The Murderme collection, which Hirst has been acquiring since the late 1980s, contains over 3,000 works and features works by, among others, Francis Bacon, Banksy, Tracey Emin, Sarah Lucas, Pablo Picasso, Richard Prince.
If you are planning a trip to London on a budget and looking for contemporary art, then you should really consider it. The gallery has a nice cafe as well, and you can enjoy a few hours in a peaceful area of London. The exhibitions are great, the collection is impressive and it has very well designed spaces. But most of all, admission is always free.
Newport Street Gallery
Newport St, Prince’s, London SE11 6AJ, United Kingdom
Open Tuesday to Sunday, 10am – 6pm
Gallery hopping in Mayfair
Mayfair is a gem hidden in plain sight. It’s almost like a portal to a different dimension. It is located right behind Piccadilly Circus and Regent Street, yet not many tourists end up here. It’s there, it’s close to everything and yet it feels like a completely different place. It has nothing to do with the chaos of Oxford Street or Carnaby Street. Mayfair is rich, posh, fancy, and walking around makes you feel like you are in a movie. The shops are high end, the people are elegant and charming. It is where you want to go to feel a little bit royal yourself.
But most of all, Mayfair is where a lot of galleries are located. The area has both small and bigger galleries and here you can find big names and interesting smaller exhibitions. Some of my favorite galleries around this area are Massimo De Carlo, Sadie Coles, and Simon Lee. Here you can find Gagosian’s wonderful London gallery, but also David Zwirner, Pace Gallery, and Hauser & Wirth.
But all in all in can just walk around and pop inside any place you can spot. Walking around Mayfair is a real joy, the streets are beautiful, the architecture is great, and you can enjoy the many nice spots for shopping, food, or coffee. You can also pay a visit to the Royal Academy, while you are in this area, or just walk a little bit further to the Institute of Contemporary Arts.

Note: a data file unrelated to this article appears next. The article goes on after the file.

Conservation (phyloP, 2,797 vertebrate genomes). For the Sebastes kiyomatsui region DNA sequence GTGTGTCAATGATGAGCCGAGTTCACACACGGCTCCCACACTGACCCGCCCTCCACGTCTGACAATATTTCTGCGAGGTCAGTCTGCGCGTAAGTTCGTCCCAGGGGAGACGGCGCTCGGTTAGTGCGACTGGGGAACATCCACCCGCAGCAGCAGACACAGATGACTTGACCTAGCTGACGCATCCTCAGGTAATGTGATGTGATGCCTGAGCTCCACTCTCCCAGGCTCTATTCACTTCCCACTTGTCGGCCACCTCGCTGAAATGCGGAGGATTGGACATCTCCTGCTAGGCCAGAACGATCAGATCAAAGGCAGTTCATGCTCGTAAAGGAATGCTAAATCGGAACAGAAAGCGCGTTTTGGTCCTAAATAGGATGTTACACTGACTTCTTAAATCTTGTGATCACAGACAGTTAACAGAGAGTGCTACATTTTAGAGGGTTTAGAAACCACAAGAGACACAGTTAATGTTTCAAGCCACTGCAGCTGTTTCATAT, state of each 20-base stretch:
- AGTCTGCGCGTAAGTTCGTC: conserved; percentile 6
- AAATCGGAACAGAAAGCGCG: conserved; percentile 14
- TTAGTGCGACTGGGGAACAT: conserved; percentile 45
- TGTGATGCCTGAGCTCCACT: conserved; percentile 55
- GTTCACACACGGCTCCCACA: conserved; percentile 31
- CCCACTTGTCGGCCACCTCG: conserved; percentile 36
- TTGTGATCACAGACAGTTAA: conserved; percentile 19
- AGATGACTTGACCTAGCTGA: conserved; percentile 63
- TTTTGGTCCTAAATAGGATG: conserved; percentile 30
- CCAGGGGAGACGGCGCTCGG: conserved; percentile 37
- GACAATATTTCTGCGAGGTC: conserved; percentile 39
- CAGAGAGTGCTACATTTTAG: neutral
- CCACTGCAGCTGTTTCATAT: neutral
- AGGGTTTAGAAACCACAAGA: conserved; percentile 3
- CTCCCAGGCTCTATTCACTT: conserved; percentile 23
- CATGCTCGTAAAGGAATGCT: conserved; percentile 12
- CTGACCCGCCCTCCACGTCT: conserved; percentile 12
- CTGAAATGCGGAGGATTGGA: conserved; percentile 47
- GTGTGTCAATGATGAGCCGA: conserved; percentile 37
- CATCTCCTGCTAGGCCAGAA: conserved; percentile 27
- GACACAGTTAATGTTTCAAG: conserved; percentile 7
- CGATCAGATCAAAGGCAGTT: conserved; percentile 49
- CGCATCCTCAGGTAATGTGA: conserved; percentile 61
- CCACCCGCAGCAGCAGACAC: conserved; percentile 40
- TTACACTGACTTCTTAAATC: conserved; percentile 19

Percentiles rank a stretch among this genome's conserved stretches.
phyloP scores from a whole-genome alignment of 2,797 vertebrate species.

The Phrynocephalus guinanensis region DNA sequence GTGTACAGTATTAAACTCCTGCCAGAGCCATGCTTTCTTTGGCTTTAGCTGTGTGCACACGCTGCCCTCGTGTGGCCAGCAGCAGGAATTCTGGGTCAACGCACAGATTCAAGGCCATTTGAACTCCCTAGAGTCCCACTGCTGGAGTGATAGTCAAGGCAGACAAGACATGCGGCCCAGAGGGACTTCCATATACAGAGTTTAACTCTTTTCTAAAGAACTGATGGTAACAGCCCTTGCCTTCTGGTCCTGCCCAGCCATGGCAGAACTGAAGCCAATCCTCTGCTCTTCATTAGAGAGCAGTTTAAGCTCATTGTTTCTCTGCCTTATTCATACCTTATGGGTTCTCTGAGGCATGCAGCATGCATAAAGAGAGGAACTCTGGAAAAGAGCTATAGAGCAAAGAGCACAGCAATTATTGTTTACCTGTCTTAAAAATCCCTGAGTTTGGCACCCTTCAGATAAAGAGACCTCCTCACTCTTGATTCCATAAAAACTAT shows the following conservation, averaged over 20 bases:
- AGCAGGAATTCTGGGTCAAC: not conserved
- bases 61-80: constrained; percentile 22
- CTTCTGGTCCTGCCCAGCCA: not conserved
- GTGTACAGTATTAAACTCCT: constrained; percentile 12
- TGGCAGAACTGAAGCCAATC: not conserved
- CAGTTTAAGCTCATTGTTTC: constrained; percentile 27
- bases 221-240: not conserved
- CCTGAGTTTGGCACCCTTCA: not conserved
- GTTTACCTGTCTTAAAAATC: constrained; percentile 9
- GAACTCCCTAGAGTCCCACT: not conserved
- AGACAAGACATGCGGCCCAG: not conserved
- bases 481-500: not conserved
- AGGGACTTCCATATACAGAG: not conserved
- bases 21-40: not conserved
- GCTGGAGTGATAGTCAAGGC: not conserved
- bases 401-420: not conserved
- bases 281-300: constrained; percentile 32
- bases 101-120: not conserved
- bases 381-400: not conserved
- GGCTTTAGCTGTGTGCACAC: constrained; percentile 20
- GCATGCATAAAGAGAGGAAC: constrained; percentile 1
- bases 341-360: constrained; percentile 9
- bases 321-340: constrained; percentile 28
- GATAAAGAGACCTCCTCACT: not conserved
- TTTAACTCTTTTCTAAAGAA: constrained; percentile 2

Last but definitely not least, the Serpentine Galleries are the other place where I dreamt of working as a teenager visiting London. I mean, the director is Hans Ulrich Obrist, and who wouldn’t want to work with him?
Located in Kensington Gardens inside Hyde Park, Serpentine Galleries comprise the original Serpentine Gallery and the Serpentine Sackler Gallery. The first one was originally opened in 1970 in a tea pavilion located in the park. The second one was later added and opened to the public in 2013 when Zaha Hadid added an extension to a pavilion located right across the Serpentine Lake.
The two galleries together host amazing exhibitions by the world’s top artists, as well as screenings, lectures, educational programs, and a year-round calendar of events. If you want to enjoy contemporary art on a budget together with the beautiful parks that London offers, then this is the right place for you.
If you happen to be here during the summer, you can also visit the temporary summer pavilion. Every year since 2000 the Serpentine Gallery has commissioned a pavilion by a leading international architect. Each Pavilion can be visited on the Gallery’s lawn for three months, over summer.
Kensington Gardens, London W2 3XA, United Kingdom
Open Tuesday to Sunday, 10am – 6pm